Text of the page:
Carson Defends Trump's Minority Outreach As Break From 'Traditional' Politics

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Retired neurosurgeon Dr. Ben Carson speaks at the Republican National Convention on July 19 in Cleveland.

In the past week, the presidential campaign has alighted upon a volatile subject: the issue of race. Specifically, how Donald Trump and Hillary Clinton have been cultivating their relationships with voters of different racial groups.

On Thursday, for instance, Clinton delivered a blunt speech in Reno, Nev., criticizing the Republican nominee's track record with minorities and calling attention to the support he has received from white nationalist groups. Trump, meanwhile, called Clinton a "bigot" at a Mississippi rally, saying she and her fellow Democrats have taken the support of minority voters for granted.

He also invited a group of black and Latino supporters to consult with him on Thursday — including retired neurosurgeon and former GOP presidential candidate Dr. Ben Carson.

"He wants to find out from a lot of different sources what people perceive the problems to be and what they perceive the solutions to be," Carson tells NPR's Michel Martin. "And he also wants to hear about things that have effectively moved people out of the position of dependency and put them on a ladder to success."

Carson characterizes the meeting as a means of discussing solutions to the problems that affect inner-city communities — because "you cannot be great if you have large pockets of people who are failing," he says.

Still, it's not apparent that Trump's message is resonating among minority voters. In recent polling, he remains mired in single digits with African-Americans, and his support among Hispanics has been hovering around 20 percent — give or take a few points depending on the specific poll.

And, for the most part, Trump continues to convey his outreach efforts not to black and Hispanic groups, but to audiences that are predominantly white. He has not spoken to groups like the National Association of Black Journalists, the NAACP or the National Urban League.

Carson does not see this as a deficiency; rather, he says, this is further evidence of Trump's unconventional campaign strategy. "There hasn't been anything traditional about Donald Trump's campaign," he says, "and I don't think it's going to start being traditional now either."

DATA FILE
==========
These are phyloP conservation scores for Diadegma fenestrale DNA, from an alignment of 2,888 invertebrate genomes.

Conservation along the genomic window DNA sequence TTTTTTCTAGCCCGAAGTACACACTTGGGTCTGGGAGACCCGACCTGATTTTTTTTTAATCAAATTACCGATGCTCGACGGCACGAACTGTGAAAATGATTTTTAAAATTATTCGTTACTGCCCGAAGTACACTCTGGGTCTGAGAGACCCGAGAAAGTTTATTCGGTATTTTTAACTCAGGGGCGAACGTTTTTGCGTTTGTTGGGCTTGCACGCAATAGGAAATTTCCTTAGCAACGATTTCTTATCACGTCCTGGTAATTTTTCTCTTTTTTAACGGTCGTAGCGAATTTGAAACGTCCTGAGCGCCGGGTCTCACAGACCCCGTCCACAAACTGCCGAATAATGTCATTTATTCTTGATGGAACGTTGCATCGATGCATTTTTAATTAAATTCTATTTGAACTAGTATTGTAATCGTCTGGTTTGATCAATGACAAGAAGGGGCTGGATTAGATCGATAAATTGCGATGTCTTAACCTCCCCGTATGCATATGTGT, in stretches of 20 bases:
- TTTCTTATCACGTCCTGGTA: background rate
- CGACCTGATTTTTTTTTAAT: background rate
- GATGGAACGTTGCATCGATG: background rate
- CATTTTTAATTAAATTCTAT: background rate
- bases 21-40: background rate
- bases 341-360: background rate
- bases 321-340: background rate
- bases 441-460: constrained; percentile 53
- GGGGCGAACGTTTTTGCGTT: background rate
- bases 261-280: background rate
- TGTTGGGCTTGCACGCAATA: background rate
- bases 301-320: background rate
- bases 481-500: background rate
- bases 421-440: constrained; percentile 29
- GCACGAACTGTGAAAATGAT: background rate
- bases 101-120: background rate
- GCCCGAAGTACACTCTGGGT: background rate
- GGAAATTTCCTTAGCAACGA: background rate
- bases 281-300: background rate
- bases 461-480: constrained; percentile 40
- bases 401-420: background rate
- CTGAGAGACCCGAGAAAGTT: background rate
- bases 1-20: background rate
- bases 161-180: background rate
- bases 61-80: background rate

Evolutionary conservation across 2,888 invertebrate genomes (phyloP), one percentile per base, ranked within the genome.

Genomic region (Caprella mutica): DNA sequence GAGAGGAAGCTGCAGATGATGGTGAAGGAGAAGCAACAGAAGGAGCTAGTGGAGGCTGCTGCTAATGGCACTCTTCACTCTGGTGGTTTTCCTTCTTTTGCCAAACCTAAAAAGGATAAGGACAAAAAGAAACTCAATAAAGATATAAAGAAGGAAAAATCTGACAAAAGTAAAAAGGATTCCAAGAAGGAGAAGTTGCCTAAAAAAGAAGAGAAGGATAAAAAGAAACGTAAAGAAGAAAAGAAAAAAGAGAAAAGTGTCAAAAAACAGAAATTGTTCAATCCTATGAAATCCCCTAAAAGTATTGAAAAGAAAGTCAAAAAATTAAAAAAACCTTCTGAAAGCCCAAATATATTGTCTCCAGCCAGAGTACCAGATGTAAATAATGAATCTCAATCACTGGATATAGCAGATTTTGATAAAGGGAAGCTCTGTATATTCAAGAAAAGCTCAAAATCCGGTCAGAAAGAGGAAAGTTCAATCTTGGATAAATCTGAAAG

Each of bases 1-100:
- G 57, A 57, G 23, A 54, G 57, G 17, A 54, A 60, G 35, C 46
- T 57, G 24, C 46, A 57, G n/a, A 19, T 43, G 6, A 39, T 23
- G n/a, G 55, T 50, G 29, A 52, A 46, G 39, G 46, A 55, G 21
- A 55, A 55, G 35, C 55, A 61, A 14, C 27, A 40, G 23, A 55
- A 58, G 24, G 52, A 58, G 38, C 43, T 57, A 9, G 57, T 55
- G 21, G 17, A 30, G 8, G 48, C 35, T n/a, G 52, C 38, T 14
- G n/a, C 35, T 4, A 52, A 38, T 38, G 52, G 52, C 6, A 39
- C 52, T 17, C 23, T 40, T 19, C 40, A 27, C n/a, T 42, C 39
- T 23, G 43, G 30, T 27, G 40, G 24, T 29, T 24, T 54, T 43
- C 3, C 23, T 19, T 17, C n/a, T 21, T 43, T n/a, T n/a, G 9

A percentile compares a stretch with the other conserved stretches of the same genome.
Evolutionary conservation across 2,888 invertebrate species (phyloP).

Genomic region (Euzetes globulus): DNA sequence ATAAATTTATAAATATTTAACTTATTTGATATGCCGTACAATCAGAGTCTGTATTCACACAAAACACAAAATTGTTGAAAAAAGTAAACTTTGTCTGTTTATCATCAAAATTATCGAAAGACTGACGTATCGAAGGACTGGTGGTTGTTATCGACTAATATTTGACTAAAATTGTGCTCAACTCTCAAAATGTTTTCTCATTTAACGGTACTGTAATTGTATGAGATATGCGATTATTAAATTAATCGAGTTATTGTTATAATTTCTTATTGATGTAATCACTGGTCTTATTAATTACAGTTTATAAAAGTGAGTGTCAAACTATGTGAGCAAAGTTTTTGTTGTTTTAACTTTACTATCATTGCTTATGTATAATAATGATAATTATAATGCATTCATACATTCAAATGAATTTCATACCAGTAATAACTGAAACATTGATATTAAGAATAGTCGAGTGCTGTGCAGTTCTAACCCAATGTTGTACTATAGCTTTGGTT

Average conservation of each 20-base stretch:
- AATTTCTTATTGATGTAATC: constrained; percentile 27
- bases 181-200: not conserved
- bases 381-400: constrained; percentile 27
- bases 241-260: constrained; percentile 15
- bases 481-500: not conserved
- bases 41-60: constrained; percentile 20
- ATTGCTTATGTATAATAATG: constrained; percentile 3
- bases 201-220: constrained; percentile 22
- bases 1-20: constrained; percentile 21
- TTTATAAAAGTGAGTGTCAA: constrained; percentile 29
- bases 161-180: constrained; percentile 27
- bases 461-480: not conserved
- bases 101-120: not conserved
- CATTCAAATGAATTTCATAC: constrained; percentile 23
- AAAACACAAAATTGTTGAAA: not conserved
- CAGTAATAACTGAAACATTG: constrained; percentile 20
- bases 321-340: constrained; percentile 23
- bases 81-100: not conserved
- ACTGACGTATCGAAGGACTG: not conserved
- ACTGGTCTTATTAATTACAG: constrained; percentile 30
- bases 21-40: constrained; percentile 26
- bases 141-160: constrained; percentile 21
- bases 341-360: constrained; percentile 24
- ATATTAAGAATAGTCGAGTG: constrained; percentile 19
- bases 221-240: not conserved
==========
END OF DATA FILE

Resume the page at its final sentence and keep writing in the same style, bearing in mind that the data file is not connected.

As for Trump's place in the polls, Carson makes the case that his low numbers are less a function of Trump's campaign than an effect of recent GOP political strategy.

"Recognize that in recent decades the Republican party has largely given the black vote up to Democrats, in the sense that there was no point in even pursuing it. Well, [Donald Trump] has a different philosophy," Carson says.

He adds: "I think a lot of people in the black community are going to say, 'Wait a minute, you mean they're going to pay some attention to us? Let's listen to what they have to say.' "

Carson says that among African-Americans, rates of incarceration and out-of-wedlock births are high, while "the African-Americans who are on food stamps has gone up substantially in the past seven to eight years" — though, as NPR's Michel Martin notes, there are more white people currently on food stamps than black people.

"This is something that we should all be concerned about," he says. "This is not a partisan issue, as far as I'm concerned."

This outreach effort, however, may not be aimed at minority voters, as NPR political editor Domenico Montanaro explains. He points to Trump's flagging support among whites with college degrees, a group that former GOP nominee Mitt Romney won handily in 2012. This time around, this subset of voters appears to be swinging toward Hillary Clinton — with college-educated white women supporting Clinton by a margin of 20 points.

"To be frank and succinct about this," Montanaro tells Martin, "the fact is, whites with college degrees don't want to feel like they are voting for somebody who's seen as a bigot or a racist."

Trump's campaign has embarked on a bid to change that perception. And for Carson, that bid is key to changing the conversation around the campaign.

"The problem, of course, is that a lot of people listen to the propaganda about his views of other people. And they say, you know, 'He hates all Muslims and he wants to discriminate against them, he hates the Hispanics and he wants to discriminate against' — of course that's not true," Carson says.

"But as you well know, it's a political tactic to demonize your opponents, particularly if you don't have good policies to talk about."

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